He further added that the recent bond market volatility was merely a “correction” and would not change the ECB’s plans.

    On Greece, he said he did not foresee a “worst case scenario” evolving, and collateral haircuts had been discussed in regards to Greece.

    This counteracted to some degree commentary from an unacknowledged source within the ECB who said that Greece would struggle to make its next payment and that creditors were still far from signing off the bailout money.

    JPY

    The yen continued to trade against the dollar within the tight May range on Friday, trading at 119.69 midway through the New York session.

    The Bank of Japan policy meeting minutes showed the unity of policy makers has cracked. BOJ board member Takahide Kiuchi urged the central bank to immediately reduce its annual bond purchase target by almost half to 45 trillion yen per year. The proposal was met with stiff resistance from other policy-setters who argued that cutting asset purchases before the target inflation goal is reached would likely limit the effects of the policy. Therefore within the backdrop of the collapse of the price of oil the BOJ, as has been reported, abandoned its informal time frame for reaching the 2% inflation target.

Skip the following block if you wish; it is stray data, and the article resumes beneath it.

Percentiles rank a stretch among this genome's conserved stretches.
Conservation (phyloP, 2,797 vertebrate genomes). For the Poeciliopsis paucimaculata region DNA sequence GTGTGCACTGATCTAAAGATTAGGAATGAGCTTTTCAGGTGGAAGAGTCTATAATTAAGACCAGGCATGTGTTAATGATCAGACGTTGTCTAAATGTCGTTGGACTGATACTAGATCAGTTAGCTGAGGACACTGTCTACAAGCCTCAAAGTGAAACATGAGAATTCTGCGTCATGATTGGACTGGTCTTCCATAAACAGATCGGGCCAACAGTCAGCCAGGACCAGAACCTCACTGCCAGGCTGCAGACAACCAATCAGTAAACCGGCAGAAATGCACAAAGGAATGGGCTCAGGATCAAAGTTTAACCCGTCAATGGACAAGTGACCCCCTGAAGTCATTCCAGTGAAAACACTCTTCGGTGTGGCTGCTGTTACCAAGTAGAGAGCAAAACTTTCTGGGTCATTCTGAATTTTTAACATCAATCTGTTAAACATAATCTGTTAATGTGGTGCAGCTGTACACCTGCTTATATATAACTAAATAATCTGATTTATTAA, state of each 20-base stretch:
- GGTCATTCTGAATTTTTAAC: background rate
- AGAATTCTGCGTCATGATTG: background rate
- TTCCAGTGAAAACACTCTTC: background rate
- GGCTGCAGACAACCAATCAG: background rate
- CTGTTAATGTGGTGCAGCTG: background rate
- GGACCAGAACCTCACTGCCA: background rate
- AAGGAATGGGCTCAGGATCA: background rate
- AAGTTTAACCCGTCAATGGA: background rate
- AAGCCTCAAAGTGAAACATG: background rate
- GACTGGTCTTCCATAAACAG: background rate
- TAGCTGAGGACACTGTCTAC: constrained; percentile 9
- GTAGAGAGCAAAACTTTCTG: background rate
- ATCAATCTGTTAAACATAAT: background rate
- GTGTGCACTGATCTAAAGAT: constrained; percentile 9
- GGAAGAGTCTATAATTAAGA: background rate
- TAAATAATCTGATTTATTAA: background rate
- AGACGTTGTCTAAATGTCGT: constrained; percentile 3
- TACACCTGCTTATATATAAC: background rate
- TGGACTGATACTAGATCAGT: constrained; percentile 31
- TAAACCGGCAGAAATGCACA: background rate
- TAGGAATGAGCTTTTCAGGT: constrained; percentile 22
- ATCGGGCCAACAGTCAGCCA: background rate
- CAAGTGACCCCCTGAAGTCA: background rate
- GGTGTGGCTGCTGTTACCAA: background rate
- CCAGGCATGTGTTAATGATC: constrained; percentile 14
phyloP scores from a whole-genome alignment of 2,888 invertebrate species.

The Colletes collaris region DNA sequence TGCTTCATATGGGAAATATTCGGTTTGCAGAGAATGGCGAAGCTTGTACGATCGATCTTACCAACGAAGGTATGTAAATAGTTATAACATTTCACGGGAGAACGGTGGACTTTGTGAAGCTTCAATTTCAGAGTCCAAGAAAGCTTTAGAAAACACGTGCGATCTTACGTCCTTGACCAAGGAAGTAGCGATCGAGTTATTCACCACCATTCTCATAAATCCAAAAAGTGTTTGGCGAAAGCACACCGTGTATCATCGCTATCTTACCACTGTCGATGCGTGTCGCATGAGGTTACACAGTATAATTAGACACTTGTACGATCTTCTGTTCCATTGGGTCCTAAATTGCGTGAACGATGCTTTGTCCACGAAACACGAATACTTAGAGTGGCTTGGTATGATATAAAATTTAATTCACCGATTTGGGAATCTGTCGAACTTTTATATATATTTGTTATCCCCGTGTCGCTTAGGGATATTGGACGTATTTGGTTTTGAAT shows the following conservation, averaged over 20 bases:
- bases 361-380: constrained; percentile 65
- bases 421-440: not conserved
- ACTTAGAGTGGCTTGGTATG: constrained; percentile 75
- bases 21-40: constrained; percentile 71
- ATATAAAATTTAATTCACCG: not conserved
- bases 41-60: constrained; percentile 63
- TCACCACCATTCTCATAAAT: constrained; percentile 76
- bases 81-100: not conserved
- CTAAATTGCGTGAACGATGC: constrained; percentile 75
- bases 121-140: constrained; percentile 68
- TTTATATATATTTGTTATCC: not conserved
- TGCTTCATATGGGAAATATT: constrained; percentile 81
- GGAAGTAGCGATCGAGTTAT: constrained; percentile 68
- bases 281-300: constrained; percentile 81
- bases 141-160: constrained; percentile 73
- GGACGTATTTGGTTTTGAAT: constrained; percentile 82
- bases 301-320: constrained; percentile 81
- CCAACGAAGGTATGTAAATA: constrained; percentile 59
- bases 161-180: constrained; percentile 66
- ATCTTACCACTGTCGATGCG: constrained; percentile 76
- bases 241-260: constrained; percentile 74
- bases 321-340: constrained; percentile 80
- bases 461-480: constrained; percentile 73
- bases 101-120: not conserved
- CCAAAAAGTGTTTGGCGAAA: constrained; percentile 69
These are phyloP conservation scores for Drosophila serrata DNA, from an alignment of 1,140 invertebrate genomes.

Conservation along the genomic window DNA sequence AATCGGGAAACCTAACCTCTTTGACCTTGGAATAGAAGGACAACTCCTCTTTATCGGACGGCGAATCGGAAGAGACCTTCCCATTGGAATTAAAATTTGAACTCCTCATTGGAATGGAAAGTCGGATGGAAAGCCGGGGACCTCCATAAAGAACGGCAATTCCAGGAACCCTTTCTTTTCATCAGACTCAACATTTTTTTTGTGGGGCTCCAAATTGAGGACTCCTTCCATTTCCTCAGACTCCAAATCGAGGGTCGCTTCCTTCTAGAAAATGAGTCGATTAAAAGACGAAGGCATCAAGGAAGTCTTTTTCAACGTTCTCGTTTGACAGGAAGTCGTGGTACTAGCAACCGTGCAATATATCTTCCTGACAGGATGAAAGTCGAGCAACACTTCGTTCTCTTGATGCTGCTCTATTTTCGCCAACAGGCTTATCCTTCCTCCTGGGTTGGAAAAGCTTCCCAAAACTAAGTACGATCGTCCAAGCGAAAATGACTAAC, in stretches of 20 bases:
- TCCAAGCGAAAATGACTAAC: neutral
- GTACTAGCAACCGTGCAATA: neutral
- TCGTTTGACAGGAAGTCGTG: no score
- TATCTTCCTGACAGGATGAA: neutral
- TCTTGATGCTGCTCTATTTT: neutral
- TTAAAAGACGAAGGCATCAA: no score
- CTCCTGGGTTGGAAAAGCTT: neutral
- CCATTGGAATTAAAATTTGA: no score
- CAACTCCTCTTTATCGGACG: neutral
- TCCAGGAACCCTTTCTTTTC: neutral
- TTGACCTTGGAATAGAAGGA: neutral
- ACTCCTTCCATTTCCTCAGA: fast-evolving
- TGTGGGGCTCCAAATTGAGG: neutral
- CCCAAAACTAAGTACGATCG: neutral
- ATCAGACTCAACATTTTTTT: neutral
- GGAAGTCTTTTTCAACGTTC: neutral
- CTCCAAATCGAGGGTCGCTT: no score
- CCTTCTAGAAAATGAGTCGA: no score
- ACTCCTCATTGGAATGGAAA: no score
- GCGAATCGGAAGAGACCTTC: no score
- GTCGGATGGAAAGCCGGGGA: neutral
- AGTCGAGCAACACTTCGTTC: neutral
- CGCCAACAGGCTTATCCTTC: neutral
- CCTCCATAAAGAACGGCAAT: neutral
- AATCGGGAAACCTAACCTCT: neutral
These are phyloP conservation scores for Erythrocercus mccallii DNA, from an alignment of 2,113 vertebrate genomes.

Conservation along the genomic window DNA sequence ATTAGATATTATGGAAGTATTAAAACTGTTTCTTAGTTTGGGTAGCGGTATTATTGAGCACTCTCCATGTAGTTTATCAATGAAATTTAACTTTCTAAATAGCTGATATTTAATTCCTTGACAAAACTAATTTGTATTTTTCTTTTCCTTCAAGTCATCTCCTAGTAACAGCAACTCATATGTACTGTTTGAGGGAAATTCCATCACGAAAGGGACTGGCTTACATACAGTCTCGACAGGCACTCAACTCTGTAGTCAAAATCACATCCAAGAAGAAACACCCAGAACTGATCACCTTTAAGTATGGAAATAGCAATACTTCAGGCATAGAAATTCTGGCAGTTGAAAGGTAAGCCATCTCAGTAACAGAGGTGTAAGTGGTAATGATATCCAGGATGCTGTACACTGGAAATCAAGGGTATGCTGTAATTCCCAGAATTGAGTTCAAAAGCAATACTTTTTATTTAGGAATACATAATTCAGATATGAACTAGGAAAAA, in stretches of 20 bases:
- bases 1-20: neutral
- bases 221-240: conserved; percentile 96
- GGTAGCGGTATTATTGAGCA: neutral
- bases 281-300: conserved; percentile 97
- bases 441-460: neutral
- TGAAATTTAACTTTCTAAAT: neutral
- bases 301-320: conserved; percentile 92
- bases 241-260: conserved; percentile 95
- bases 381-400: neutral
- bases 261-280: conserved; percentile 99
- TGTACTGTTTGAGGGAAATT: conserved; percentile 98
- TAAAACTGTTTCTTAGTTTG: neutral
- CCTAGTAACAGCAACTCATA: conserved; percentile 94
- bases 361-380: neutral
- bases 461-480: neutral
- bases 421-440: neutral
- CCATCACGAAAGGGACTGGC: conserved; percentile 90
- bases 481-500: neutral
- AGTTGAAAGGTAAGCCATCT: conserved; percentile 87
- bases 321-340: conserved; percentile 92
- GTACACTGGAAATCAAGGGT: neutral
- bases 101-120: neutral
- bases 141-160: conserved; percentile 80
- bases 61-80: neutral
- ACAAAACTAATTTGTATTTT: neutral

The central bank now expects to reach its 2% inflation level in the first half of 2016 depending on the movement of oil prices.

    In addition some BOJ members warned that private consumption remained tepid despite improvements in the job market, underscoring the lack of confidence among the policy makers over the strength of the Japanese economy, the BOJ minutes showed.